This post is courtesy of Best Translated Book Award judge, the inimitable George Carroll. Not only is he one hell of a West Coast sales rep for publishing companies large and small, he has an inexhaustible knowledge of translated literature.
I’ve been skulking around in the shadows with The Best Translated Award submissions. Everything I’m reading is bleak. I’m even thinking about designing a t-shirt that says “I Read World Literature: I like it Dark and Depressing.”
This quick wrap-up is specific to the mysteries on that list. To be honest, the chance of a mystery working its way through this year’s submissions would be tough (unless you really think The Infatuations is a mystery) but they are there. Like Cardiff City or Crystal Palace in the EPL- they might get relegated next year, but for now, they’re here and deserve notice.
Massimo Carlotto’s At the End of Dull Day is a sequel to The Goodbye Kiss. To avoid a prison sentence, narrator Giorgio Pellegrini sells out his friends and makes a deal with crooked cops. He ends up with bags of cash and tries to buy his way into respectability. Pellegrini is sadistic, misogynistic, and cruel. In the Richard Stark novels, Parker has a few rules that he follows, one of which is that no one gets hurt or killed unless it’s necessary. Pellegrini maims or kills anyone who gets in his way or can identify him. The day after brutally beating and disfiguring a politician’s maid – just to make a point – he tells the counselor:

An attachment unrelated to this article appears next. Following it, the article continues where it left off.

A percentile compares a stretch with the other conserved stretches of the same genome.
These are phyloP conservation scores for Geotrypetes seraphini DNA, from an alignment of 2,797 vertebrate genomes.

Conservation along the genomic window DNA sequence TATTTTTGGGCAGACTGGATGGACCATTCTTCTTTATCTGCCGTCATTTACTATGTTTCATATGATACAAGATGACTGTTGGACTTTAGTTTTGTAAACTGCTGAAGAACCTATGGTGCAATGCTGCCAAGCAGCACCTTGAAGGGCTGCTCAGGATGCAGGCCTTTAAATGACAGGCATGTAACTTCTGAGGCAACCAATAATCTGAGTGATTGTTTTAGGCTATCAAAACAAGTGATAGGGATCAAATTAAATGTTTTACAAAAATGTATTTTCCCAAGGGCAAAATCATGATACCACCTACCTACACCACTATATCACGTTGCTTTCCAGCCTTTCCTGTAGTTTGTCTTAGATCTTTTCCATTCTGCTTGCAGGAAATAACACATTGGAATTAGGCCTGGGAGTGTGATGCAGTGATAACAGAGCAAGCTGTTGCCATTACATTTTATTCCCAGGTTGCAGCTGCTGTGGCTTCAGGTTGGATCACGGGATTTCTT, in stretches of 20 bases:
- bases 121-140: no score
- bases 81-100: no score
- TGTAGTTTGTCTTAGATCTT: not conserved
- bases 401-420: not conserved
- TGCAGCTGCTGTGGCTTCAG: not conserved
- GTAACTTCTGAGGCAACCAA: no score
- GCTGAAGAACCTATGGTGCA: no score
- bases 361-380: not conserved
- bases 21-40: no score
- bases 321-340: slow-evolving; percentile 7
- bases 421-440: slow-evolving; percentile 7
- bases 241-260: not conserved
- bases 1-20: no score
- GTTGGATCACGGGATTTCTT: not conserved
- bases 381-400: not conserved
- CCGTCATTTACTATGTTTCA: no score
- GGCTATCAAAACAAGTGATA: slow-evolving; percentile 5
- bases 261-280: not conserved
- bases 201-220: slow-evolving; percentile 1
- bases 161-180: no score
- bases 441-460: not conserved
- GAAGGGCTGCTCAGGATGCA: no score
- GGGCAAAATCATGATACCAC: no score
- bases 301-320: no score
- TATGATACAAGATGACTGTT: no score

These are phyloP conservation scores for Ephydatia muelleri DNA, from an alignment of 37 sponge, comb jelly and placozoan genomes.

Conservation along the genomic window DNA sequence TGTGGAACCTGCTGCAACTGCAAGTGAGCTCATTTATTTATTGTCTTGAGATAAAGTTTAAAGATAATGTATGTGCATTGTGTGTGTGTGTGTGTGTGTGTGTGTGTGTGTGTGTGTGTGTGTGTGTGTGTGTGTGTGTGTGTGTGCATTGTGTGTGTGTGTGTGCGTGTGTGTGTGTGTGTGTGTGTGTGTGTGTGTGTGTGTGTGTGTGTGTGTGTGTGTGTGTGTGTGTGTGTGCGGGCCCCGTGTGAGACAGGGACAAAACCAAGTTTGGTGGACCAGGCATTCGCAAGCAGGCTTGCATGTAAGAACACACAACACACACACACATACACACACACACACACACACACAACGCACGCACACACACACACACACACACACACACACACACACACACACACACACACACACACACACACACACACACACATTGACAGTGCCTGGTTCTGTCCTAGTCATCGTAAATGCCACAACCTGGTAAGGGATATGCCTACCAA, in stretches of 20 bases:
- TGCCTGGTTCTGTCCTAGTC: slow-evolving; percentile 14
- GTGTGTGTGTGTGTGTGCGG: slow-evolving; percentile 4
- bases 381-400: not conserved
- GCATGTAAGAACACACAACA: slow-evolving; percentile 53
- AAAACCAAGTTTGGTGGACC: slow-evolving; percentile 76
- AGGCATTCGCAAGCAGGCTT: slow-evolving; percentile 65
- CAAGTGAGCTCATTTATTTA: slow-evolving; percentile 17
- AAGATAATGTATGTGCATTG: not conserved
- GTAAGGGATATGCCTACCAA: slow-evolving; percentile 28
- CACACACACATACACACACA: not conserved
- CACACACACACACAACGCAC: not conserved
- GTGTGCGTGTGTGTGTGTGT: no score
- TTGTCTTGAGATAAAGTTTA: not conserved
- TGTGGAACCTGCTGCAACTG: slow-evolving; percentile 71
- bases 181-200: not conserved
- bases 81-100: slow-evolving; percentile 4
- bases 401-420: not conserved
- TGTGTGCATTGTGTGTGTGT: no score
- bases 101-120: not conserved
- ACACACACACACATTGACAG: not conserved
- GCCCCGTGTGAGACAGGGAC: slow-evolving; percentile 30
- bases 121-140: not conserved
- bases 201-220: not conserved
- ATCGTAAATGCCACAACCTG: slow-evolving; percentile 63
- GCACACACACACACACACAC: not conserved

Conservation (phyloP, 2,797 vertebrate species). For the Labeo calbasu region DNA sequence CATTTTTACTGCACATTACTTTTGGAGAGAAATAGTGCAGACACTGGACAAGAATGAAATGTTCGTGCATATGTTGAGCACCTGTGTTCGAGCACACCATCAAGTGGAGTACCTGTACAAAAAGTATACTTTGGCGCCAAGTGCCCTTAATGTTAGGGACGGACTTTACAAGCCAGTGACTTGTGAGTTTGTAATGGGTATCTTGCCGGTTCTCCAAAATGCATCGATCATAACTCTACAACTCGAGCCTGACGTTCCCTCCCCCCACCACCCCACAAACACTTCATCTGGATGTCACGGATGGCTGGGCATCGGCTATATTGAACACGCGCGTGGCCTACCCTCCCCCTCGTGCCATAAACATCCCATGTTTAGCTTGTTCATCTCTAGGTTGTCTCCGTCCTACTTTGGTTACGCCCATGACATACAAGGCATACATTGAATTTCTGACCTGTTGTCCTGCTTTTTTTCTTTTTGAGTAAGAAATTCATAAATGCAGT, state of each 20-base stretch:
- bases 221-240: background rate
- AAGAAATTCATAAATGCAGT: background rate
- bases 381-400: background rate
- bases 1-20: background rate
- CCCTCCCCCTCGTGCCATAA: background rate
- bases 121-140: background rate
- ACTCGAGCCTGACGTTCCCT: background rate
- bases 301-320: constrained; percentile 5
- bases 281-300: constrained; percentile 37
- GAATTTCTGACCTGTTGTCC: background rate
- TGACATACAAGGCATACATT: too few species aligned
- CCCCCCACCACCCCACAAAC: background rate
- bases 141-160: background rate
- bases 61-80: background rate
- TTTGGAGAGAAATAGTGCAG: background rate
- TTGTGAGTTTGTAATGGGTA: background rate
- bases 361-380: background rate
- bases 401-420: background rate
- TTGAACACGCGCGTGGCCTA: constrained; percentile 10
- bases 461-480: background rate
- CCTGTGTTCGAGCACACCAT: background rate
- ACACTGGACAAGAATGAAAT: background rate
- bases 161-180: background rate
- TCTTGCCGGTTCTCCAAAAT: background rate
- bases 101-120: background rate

“I can promise you that I’ve that I’ve shown considerable restraint and offered no more than a tiny demonstration of the extent of my professional skills in the field of inflicting violence. You can’t even begin to imagine how good I am at the work I do….”
There are three qualifying Maurizio de Giovanni titles, two of them are set in 1930’s fascist Italy and feature the character Commissario Riccardi: I Will Have Vengeance and Blood Curse. Riccardi has terrifying visions of the last few seconds of victims’ violent deaths – blood pumping from knife wounds, enigmatic last words of vengeance and sorrow. For a Commissario in solving homicides, it’s a blessing and a curse.